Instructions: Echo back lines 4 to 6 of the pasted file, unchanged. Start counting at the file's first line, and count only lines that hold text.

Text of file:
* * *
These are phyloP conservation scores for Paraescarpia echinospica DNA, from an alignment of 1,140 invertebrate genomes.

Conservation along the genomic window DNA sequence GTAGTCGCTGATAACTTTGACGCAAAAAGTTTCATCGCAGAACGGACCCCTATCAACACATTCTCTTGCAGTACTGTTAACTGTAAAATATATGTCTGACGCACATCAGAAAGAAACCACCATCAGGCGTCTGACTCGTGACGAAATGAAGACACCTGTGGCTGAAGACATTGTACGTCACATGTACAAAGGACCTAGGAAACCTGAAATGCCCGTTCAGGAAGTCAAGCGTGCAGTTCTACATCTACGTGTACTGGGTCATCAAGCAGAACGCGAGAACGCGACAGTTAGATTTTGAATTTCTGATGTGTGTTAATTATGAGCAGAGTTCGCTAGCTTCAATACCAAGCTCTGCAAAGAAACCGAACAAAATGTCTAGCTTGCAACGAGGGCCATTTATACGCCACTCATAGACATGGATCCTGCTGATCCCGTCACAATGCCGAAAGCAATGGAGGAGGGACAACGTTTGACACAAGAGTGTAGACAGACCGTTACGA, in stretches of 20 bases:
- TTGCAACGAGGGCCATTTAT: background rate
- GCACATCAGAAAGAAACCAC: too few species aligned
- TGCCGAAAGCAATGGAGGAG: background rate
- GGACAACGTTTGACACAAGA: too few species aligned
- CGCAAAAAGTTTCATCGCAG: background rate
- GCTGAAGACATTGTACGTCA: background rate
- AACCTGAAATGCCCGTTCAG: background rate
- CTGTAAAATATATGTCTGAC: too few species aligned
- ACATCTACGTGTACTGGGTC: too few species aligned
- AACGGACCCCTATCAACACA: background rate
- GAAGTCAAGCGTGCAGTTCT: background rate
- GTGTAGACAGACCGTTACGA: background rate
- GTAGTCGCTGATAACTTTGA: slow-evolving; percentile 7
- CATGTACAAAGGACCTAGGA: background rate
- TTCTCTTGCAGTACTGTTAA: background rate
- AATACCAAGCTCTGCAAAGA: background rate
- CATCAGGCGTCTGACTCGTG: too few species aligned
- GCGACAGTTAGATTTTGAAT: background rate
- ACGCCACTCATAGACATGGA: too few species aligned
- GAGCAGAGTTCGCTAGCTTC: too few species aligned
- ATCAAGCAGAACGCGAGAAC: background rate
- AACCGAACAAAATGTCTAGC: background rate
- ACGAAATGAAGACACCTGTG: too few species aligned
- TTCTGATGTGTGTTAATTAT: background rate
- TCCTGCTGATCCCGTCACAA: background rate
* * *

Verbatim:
- GCACATCAGAAAGAAACCAC: too few species aligned
- TGCCGAAAGCAATGGAGGAG: background rate
- GGACAACGTTTGACACAAGA: too few species aligned